Government House, Regina, Saskatchewan: An Illustrated History
Your Nickel's Worth Publishing / 30 November 2016

Government House, Regina, Saskatchewan: An Illustrated History by Edward Willett Published by Your Nickel’s Worth Publishing Review by Keith Foster $39.95 ISBN 978-1-927756-76-8 Government House, Regina, Saskatchewan: An Illustrated History by Regina author Edward Willett is a masterful work of art in both narrative and illustration, solid in structure, and powerful in its rendition. It’s actually a revised and enlarged version of Margaret Hryniuk’s A Tower of Attraction, edited by Garth Pugh and published in 1991 for the 100th anniversary of Government House. That book is long out of print, and a lot has happened in the last twenty-five years – time for a new version for the 125th anniversary in 2016. The Government House Historical Society, with its foresight to preserve its past for the future, undertook both book projects. Willett revises A Tower of Attraction, which covers the period up to and including the term of Lieutenant Governor Sylvia Fedoruk, using it as his launch pad and taking off from there. This book is as up to date as it can be – going through to August 2016. In addition to interviewing the staff at Government House and the widow of former lieutenant Governor John E.N “Jack” Wiebe,…

Reflections of Ukraine: Ukrainian Churches of the Saskatchewan Countryside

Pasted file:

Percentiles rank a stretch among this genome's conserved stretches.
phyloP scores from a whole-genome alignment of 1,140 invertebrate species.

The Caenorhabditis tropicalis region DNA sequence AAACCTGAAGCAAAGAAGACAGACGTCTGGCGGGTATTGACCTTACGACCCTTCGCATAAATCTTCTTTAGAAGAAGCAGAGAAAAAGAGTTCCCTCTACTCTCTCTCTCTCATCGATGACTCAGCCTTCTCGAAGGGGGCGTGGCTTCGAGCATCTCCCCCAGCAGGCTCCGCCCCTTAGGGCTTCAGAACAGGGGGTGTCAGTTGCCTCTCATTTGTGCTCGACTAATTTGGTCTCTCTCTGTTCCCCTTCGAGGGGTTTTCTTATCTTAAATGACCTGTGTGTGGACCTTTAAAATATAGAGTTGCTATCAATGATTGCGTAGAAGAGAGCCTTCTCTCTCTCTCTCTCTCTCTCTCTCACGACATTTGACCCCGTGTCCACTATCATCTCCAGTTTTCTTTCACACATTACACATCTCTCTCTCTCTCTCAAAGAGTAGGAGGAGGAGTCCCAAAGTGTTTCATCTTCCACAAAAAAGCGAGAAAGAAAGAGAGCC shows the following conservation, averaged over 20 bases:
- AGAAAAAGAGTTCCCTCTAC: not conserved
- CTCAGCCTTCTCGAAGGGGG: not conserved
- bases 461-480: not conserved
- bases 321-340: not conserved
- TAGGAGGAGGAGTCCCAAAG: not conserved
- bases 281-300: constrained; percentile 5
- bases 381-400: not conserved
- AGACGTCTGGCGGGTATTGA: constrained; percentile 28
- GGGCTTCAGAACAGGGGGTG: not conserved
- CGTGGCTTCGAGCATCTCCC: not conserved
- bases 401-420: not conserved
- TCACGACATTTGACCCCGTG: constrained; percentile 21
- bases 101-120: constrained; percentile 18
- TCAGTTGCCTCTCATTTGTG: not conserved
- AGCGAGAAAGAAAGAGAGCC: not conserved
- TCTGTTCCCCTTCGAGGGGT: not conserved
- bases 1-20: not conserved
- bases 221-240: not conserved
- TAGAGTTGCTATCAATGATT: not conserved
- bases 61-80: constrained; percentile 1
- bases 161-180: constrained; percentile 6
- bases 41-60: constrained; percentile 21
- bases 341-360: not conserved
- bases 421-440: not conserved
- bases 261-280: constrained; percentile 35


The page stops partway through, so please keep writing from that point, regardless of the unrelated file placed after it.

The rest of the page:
Lloyd and Rose Virag / 9 November 2016

Reflections of Ukraine: Ukrainian Churches of the Saskatchewan Countryside by Lloyd & Rose Virag Published by Lloyd & Rose Virag Review by Keith Foster $39.95 ISBN 978-0-9950034-0-8 Have you ever wondered about all those little churches that dot the Saskatchewan landscape? Lloyd and Rose Virag have pondered them too, and set out on a motor trek of discovery. Focusing specifically on Ukrainian churches because of Rose’s ethnic background, their results are recorded in Reflections of Ukraine: Ukrainian Churches of the Saskatchewan Countryside, an attractive coffee table book they self-published. Lavishly illustrated with more than 700 colour photos taken at 160 different sites in Saskatchewan, the book showcases 142 country churches. The first seven chapters include Ukrainian Orthodox, Ukrainian Greek Orthodox, Ukrainian Catholic, and Ukrainian Greek Catholic churches. The next two chapters feature three Russian Orthodox churches and a surprising variety of other denominations with Ukrainian connections. Chapter ten shows a selection of cemeteries where the churches no longer exist. In captions and photos, the Virags have assembled a wide collection of churches, cemeteries, and small chapels, known as kaplychkos. And these are just the ones that still exist. Some of the churches have been replaced more than once as the…

Legacy of Worship
Coteau Books / 30 March 2016